Hektoen International

A Journal of Medical Humanities

Tag: Poland

  • Clausewitz’s death: Cholera and melancholy

    Nicolas Roberto RoblesBadajoz, Spain “Sollte mich ein früher Tod in dieser Arbeit unterbrechen”(“If an early death should terminate my work”)— Carl von Clausewitz, Vom Kriege Carl Philipp Gottfried von Clausewitz (1780–1831) was a Prussian general and military theorist who stressed the psychological and political aspects of waging war. He is remembered chiefly for his work…

  • The Warsaw ghetto hunger study

    Howard FischerUppsala, Sweden “The organism which is destroyed by prolonged hunger is like a candle which burns out: life disappears gradually without a shock to the naked eye.”– Emil Apfelbaum, M.D., prisoner in the Warsaw Ghetto Nazi Germany invaded Poland in September 1939. One year later, the 450,000 Jews of Warsaw were confined to a…

  • The secret medical school in the Warsaw Ghetto

    Howard FischerUppsala, Sweden In September 1939, Nazi Germany invaded Poland. The invaders quickly started to repress the Jews of Poland and confiscate their property and businesses. In November 1940, the Jews of Warsaw were confined to a walled-in area of about three-and-one-half square kilometers. About 400,000 to 500,000 people, the second largest Jewish community in…

  • Trijntje Keever—a tall tale

    Orit Pinhas-Hamiel Hamiel Uri Tirosh Amit Ramat Gan, Israel   A life-size painting of Trijntje Keever. Unknown Painter. 1633. Via Wikimedia. There is a life-size painting in the city of Edam in The Netherlands that portrays a girl who is exceptionally tall with disproportionately long hands. The artist is unknown, but the name of the…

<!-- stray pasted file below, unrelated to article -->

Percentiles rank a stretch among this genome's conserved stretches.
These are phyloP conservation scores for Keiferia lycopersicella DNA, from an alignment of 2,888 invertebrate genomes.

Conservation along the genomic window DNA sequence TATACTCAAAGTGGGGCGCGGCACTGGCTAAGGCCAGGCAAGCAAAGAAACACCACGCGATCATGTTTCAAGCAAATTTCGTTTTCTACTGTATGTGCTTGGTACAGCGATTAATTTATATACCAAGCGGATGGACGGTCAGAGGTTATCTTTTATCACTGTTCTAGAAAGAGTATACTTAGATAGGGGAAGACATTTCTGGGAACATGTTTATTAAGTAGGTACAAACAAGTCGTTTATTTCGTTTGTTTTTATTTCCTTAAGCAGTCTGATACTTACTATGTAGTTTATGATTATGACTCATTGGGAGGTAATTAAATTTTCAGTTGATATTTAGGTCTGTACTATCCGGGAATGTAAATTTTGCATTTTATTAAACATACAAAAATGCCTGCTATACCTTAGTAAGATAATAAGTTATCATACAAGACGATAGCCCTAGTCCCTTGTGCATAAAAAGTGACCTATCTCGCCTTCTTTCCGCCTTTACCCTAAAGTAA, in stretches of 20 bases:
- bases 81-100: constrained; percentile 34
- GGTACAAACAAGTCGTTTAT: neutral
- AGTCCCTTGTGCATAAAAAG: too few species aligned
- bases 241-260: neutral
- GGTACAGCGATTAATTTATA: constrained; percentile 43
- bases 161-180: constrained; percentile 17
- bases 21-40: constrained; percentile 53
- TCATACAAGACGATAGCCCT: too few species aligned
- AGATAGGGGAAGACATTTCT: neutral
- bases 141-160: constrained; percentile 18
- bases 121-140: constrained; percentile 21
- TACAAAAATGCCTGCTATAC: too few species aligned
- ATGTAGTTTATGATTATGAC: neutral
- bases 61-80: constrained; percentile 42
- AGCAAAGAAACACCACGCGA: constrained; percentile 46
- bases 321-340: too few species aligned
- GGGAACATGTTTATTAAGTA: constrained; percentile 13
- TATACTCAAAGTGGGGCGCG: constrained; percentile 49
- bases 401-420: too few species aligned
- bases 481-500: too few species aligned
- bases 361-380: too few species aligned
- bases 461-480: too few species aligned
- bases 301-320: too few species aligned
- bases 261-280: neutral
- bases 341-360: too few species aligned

• Achilles and his famous tendon

    Krzyś StachakBielsko-Biala, Poland The Achilles tendon is one of the best-known parts of the human body not only because of its name but also because injuries to it are so common. As the largest tendon in the body, it connects the heel bones to the calf muscles and allows vertical movement of the foot, so…

  • Justine Siegemund, opening doorways to midwifery

    Mariel TishmaChicago, Illinois, United States In the mid-1600s, midwife Justine Siegemund was a household name for mothers in Silesia, part of modern-day Poland. She served patients of every class in Legnica, in Berlin, and beyond, and published an obstetric manual which became one of the most popular midwifery books of its time. Details on her…

  • E.T.A. Hoffmann’s neurological disease

    Nicolás RoblesBadajoz, Spain Ich bin das, was ich scheine, und scheine das nicht, was ich bin, mir selbst ein unerklärlich Rätsel, bin ich entzweit mit meinem Ich!I am what I seem and do not seem what I am, an inexplicable mystery to myself, am I at odds with myself!— E.T.A. Hoffmann, Die Elixiere des Teufels…

  • Did Casimir Pulaski have 21-hydroxylase deficiency?

    Gregory RuteckiLyndhurst, Ohio, United States “. . . I could not submit to stoop before the sovereigns of Europe, so I came to hazard all the freedom of America, and desirous of passing the rest of my life in a country truly free and before settling as a citizen, to fight for liberty.”1 -Casimir Pulaski…

  • Should primary hyperaldosteronism be renamed Litynski-Conn Syndrome?

    Gregory RuteckiLyndhurst, Ohio, United States Michael Litynski M.D. was born in 1906 in Lodz, Poland. As a physician during World War II, he joined the Polish Resistance. He treated resistance fighters and was active during the infamous Warsaw Uprising in 1945. Dr. Litynski was also awarded the Yad Vashem medal for his brave efforts on…

  • A house call

    Martin DukeMystic, Connecticut, United States Many years ago, in the mid 1980s, when I was still in clinical practice, I made a house call accompanied by a second year medical student who was coming to my office one day a week as part of her course in physical diagnosis. The patient I had been called…